I spoke at the inaugural ArchC0n in St. Louis this Saturday. The main reason I chose to go to this IT security event was they had Richard Bejtlich, Bruce Schneier and Charlie Miller as keynotes. Quite a haul for the first run. Here are some of the items that I wrote down:
- Richard Bejtlich’s talk had an interesting factoid. When Mandiant goes in and looks at compromised networks they often find multiple, unrelated attackers who have compromised the organization’s systems. The record so far is seven independent attackers on the same network.
- Kyle Wilhoit gave the IT version of Malware Incubation, although it showed how he used it to learn more about Havex. He will give the ICS version at S4xJapan next month. Kyle is working on an incubation system he calls ChickenHawk. I can see a lot of applications for having a malware incubation environment for researchers and asset owners. More about this as an S4xJapan preview, but suffice it to say this is a highly interesting project.
- Liam Randall of Critical Stack talked about using Bro to identify and react to attacks on ICS. He is just scratching the surface of what is possible here, and as a Bro-master he should be able to do some great things with that platform. We are hoping to see him at OTDay S4x15, and are considering if this should be one of the deep dive classes on the Friday of S4 week.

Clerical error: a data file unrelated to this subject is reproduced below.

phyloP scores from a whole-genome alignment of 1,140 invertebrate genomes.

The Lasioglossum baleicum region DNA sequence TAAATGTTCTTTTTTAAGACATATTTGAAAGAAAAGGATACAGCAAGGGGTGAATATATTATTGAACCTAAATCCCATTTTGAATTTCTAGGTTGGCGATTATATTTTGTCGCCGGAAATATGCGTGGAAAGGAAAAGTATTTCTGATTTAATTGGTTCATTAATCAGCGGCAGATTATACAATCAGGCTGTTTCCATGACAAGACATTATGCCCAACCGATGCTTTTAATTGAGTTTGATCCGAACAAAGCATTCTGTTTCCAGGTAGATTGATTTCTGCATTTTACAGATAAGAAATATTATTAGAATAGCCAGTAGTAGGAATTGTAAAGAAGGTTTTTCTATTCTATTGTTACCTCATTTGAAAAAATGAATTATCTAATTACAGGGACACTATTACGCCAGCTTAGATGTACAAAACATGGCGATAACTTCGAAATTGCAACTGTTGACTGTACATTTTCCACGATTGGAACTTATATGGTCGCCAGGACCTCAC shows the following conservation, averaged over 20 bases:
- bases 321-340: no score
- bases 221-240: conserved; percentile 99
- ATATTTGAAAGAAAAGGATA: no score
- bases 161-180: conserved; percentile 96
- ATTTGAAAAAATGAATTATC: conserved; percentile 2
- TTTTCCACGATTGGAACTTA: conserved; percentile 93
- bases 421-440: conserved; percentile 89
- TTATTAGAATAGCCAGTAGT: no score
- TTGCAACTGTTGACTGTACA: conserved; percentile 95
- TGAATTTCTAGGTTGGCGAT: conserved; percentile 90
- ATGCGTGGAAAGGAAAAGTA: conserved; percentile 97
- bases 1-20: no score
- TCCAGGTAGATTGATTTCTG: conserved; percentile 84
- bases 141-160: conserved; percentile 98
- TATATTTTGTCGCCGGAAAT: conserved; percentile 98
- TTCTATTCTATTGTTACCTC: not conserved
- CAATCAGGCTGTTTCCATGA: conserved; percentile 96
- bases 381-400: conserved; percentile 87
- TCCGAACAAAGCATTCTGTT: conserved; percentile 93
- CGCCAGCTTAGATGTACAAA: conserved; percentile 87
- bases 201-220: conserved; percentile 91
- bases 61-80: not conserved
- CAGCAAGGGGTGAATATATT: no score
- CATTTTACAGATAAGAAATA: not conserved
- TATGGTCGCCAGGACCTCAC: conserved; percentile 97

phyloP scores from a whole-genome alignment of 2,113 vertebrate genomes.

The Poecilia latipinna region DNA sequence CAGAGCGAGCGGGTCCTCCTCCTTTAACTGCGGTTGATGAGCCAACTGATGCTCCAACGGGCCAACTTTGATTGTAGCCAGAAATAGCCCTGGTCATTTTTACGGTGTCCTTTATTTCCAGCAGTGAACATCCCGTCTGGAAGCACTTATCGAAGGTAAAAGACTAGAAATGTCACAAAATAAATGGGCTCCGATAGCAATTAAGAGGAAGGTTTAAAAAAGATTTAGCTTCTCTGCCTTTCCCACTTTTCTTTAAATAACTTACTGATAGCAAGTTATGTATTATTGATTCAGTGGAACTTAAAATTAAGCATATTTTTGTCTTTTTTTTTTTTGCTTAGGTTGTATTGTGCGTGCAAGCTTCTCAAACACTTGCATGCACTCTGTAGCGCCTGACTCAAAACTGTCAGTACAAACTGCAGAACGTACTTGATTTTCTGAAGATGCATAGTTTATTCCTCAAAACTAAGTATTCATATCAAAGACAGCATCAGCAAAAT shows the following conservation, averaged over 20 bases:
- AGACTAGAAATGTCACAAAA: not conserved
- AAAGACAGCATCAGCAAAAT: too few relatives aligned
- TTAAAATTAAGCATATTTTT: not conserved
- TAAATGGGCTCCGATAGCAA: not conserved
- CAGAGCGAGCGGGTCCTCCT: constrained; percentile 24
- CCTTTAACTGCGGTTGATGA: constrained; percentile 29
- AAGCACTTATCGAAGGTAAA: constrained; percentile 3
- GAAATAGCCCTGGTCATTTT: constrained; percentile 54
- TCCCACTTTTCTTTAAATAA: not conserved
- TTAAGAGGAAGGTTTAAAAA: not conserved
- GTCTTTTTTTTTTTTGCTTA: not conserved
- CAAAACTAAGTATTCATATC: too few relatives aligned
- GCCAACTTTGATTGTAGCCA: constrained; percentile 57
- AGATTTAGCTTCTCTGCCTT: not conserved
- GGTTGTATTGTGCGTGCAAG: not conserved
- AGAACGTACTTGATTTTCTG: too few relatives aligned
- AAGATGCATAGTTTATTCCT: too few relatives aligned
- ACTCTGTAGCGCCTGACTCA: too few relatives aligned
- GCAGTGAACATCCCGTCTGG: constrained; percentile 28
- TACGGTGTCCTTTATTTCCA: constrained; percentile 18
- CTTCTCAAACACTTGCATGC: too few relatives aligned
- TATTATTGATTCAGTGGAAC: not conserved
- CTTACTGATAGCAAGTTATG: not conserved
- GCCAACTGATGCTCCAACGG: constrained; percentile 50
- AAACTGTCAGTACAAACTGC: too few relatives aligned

- Charlie Miller gave a funny but depressing talk on 2007 vs 2014, and how difficult it is to tell them apart from a cyber security standpoint. I did leave with a positive feeling about the impact Digital Bond Labs can make finding and fixing vulns before they get deployed. Also had a chance to talk with Charlie about his car hacking … that is an expensive and difficult to create and maintain test environment.
- Bruce Schneier had, as usual, a couple of thought provoking data points. One was from a TED talk, skip to 10:50. In brief, you have $1000. You can keep it or flip a coin for double or nothing (heads=$2000, tails=$0), about 75% play it safe and keep the $1000. Test 2 is you owe $1000. You can pay the $1000 or flip a coin (heads= you owe $2000, tails=you owe $0). 75% take the risk and flip the coin because they have a chance to loss $0. This is called Loss Aversion, and it could be related to why people choose not to spend money on security. If they spend $0, then they have not lost anything and there is a chance they will not get hacked or compromised.